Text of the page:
Getting nailed by tight credit
Last year was perhaps the worst in a decade for commercial builders in North Carolina, according to Carolinas AGC Inc., a trade group for general contractors. After two quarters, its construction barometer, which tracks employment, economic and financial trends to gauge the health of the industry, stood at the second-lowest level since it began 10 years ago. It was expected to drop in the third and fourth quarters. Tight credit and a sour economy forced delays, cancellations and changes in many projects. And 2009 will be even worse, says Tim Clancy, president of Raleigh-based Clancy & Theys Construction Co.
BNC: What do you expect this year?
Clancy: I see prices coming down. It won’t be a terrible year for us at Clancy & Theys, but it will be challenging. Statewide, I’d be surprised if construction volume isn’t lower than in 2008.
Don’t contractors normally have a backlog to tide them over?
Most do, and we probably have enough to keep busy through 2009. But what we’re worried about is 2010 and 2011 because construction lags the economy so much — normally two years. So let’s say we began the recession at the end of 2007, as the government says. Add two years to that, and we’re through 2009. But then 2010 and 2011 could be really difficult years.
Will jobs already booked slow down?
It depends on the economic climate. Jobs we developed last year might take longer to get going than the things we booked in 2007 or 2006. Others, like public jobs, might pop up pretty quickly.
How will individual segments fare?
Retail and hospitality will be particularly weak. Office construction probably will be weak. Public work will slow down but probably be better than private work. We’re not in the highway segment, but I hear a lot of gloom and doom from those guys. Health care will probably be a better market than others. It’s less affected by recession.
How will turmoil in the credit markets affect construction?
Everything we build is financed by debt. We’re not into building things you can go out and buy with pocket change. So when the credit markets are challenged like they are now, it’s going to have a large effect, probably the most significant effect of anything for the next couple of years.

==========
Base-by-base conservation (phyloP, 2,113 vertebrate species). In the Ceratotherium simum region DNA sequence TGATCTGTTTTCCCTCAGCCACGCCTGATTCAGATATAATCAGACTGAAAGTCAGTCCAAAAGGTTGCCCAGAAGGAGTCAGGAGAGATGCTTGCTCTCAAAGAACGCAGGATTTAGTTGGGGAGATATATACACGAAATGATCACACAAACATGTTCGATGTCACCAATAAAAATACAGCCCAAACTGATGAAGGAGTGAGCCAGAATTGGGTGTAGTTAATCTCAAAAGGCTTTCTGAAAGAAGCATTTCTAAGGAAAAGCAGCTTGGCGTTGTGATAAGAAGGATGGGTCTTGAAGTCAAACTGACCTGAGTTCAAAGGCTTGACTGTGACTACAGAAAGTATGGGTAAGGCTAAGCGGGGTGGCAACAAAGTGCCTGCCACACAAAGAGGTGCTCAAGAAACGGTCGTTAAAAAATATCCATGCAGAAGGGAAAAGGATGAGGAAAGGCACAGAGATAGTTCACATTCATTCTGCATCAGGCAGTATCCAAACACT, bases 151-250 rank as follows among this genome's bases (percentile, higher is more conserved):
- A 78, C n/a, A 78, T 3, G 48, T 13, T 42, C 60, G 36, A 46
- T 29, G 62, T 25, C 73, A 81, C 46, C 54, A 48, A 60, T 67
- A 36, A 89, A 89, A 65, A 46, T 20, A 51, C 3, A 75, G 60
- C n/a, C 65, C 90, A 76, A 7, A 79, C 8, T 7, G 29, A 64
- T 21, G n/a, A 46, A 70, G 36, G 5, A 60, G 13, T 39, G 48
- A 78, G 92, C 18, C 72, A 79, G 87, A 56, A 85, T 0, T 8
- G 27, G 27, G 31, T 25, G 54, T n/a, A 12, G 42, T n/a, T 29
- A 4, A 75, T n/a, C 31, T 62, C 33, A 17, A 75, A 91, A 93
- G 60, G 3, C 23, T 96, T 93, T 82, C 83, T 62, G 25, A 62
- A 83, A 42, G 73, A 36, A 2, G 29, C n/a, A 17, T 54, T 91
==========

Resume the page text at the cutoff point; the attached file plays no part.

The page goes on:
How about within construction companies?
General contractors are not heavily capital-intensive, unlike road builders and others, so most of us don’t have a lot of financing needs within our companies.
For those with capital, isn’t this a good time to build?
Sure. For the next year or so, you’re going to see prices come down. But it all depends on what you’re building. If you’re building a shopping center and they aren’t leasing, it’s not a good time to build, no matter what the costs. Likewise with office buildings. If the government has money, it’s probably a good time to build things like classrooms.
The Obama administration wants to pump hundreds of billions into construction to boost the economy.
Any time there’s more work out there, it’s helpful. But I wouldn’t be surprised if a lot of that doesn’t go into road and bridge work, things we’re not involved in. Other things like airports and universities might be possibilities. Unfortunately, a lot of government money is based on political decisions and doesn’t necessarily go where it’s most needed or has the best economic value.
How does our construction climate compare with that of other states?
The Southeast is doing better than a lot of other places. Florida is challenged from a residential standpoint but not as bad commercially. Virginia is similar to North Carolina. The Triangle is better off than a lot of the country. We have a lot of government, universities and companies that are a little more recession-proof than, say, the automobile industry.
How can contractors insulate themselves from recession shocks?
Diversifying is expensive, and you can’t do it overnight. About all you can do is to tighten operations and cut costs as much as possible. Buy what you need, not what you want. It helps to have a strong balance sheet going into this and to manage your accounts receivable well. You’ve got to avoid cash-flow problems.